Freshers’ week

Arriving at uni for the first time, you’ll probably feel a bit like you did on your first day at primary school.

You might be a bit keener to say goodbye to the parents but don’t be surprised if you suddenly feel a tiny bit panicked. It’s natural that you might have mixed feelings when you actually face independence for the first time.

Your first day will keep you busy – you’ll be unpacking, learning names, forgetting them, getting lost, accepting Facebook friends, swapping numbers and generally rushing around. At times you might wish you were somewhere else, at other times you’ll wish the week could go on forever.

That’s normal. It’s stressful to move to a new place, start a new course and meet hundreds of new people all within one very busy week.

Arriving at uni: what to expect

When you arrive head wherever you are going to live. If you’re in halls, there will probably be a stand set up to welcome you and tell you where to go. If you’re living in private accommodation, remember to arrange when and where you will pick up the key.


Once you’ve arrived in your room, it’s a good idea to start unpacking as soon as possible. Ask any friends or family who have come with you to help you to unpack before they go, because once your room starts looking nice and homely, you’ll feel much happier about settling in.

If you’re living in a shared flat or house rather than halls, spend a few hours getting to know your new housemates. Don’t start talking about kitchen cleaning rotas just yet – just get to know each other and find things you have in common first.

If you do find yourself feeling homesick don’t worry it’s normal and you’ll soon start having fun. The thing about freshers’ week is that students and staff will be extra friendly and willing to help out, and give you directions, or dole out advice. So relax, and prepare for a fantastic beginning to your university career.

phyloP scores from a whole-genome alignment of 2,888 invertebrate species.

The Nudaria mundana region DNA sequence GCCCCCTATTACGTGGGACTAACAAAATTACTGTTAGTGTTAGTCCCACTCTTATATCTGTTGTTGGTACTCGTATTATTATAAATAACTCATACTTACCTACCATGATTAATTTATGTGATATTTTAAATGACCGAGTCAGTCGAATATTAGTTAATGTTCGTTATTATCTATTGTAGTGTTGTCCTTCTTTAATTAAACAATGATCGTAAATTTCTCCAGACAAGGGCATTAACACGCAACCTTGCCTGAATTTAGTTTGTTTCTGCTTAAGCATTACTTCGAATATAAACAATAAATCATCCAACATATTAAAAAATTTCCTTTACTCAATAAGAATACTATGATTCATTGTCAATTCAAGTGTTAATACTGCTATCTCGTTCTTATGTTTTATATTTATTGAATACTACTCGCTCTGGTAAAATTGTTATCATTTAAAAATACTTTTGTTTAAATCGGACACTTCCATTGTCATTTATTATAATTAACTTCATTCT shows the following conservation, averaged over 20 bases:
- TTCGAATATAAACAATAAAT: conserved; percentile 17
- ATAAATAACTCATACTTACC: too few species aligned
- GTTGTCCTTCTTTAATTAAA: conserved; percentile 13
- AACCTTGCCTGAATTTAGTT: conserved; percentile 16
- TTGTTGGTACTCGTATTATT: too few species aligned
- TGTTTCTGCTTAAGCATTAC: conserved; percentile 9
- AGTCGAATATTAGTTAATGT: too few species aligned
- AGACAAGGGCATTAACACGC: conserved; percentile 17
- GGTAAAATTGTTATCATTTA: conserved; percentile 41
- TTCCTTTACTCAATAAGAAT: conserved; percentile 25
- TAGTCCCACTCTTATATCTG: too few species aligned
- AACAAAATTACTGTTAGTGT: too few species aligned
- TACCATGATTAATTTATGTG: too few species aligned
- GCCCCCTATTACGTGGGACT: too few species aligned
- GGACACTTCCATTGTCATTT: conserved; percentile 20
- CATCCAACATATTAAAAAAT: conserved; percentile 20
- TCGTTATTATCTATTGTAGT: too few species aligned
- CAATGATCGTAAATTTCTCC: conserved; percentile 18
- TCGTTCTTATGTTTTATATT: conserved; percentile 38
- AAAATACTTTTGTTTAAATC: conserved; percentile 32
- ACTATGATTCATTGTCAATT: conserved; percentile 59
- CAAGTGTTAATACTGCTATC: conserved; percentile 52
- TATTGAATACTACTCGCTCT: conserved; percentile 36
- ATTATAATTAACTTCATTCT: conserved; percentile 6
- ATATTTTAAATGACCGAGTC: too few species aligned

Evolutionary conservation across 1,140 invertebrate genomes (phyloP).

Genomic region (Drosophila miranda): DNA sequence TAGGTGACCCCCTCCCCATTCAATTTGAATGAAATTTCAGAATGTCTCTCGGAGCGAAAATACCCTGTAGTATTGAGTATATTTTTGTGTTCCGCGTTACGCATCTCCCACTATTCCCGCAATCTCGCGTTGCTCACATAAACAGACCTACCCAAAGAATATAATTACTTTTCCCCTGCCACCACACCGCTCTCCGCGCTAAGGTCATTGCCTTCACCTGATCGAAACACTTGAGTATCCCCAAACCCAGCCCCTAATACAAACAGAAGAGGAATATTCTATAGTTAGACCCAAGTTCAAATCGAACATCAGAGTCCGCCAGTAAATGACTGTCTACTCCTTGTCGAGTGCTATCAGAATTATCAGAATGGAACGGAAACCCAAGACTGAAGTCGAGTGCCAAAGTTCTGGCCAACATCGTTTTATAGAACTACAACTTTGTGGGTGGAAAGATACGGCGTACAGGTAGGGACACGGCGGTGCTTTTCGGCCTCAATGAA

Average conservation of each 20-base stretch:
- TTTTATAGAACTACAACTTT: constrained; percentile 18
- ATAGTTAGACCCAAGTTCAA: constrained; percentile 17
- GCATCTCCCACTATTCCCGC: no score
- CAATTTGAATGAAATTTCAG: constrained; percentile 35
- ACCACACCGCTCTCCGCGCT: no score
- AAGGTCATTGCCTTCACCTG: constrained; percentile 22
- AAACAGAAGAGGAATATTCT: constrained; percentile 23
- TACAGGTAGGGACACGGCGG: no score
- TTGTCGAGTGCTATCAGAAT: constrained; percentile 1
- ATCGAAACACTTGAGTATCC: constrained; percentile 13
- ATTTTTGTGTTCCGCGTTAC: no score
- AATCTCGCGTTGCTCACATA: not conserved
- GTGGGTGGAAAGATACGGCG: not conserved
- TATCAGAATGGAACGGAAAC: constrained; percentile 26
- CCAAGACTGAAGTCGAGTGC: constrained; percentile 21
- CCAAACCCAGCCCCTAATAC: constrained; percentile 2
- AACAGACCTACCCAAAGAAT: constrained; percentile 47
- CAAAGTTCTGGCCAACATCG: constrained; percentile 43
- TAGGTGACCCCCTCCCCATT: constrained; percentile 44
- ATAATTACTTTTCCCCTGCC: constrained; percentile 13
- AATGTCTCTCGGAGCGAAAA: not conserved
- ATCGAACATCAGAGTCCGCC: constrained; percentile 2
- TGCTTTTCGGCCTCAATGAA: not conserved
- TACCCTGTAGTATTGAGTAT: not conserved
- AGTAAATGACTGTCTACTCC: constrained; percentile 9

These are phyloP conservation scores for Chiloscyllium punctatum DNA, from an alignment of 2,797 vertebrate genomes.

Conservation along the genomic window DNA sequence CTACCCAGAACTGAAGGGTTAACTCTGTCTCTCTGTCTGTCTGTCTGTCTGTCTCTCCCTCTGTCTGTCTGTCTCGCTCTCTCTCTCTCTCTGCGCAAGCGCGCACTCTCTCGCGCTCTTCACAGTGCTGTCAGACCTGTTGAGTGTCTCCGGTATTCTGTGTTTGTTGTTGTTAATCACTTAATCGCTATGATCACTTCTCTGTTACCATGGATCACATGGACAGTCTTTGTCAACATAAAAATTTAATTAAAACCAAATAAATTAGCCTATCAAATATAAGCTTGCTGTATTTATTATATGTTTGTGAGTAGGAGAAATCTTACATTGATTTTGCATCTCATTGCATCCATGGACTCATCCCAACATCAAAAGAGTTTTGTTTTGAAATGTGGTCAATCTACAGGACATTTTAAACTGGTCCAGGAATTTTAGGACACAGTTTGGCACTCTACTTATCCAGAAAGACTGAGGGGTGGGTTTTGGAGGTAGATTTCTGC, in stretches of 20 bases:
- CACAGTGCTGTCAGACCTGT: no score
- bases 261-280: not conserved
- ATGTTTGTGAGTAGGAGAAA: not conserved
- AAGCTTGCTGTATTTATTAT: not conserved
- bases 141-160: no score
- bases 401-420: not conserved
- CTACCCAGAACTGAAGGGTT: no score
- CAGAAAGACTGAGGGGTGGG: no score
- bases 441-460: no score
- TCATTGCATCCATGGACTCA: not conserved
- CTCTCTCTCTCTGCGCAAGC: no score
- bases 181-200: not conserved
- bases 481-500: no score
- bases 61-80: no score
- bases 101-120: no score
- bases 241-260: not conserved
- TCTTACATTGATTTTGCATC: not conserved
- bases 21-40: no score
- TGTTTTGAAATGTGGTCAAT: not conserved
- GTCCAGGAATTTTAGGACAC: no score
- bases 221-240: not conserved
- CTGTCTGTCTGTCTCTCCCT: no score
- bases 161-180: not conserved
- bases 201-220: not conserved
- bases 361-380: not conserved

Do’s and don’ts for Freshers’ Week


·      Call home – your parents will want to know you’re OK, and you’ll feel better knowing someone is on the end of a phone.

·      Register with a local doctor and dentist

·      Write down the details of your uni’s IT support helpline. Useful for when you lose your 5000-word essay ten minutes before deadline.

·      Do attend all the meetings that have been scheduled since they will probably be where you sign up for modules, receive passwords and organise your timetable.


·      Feel like it’s the end of the world if you don’t join in with absolutely everything.

·      Don’t accept your accommodation if you’re unhappy. Speak to the housing officer sooner rather than later.

·      Don’t panic if you think you don’t fit in – it’s early days and you’re bound to make friends soon.

·      Don’t forget your old friends – after a month or so, when you’re settled in, invite them to stay with you and introduce them to your new mates.

Lucy Tobin

Lucy Tobin


By Lucy Tobin, author of A Guide Uni Life

University, LifeWeb editor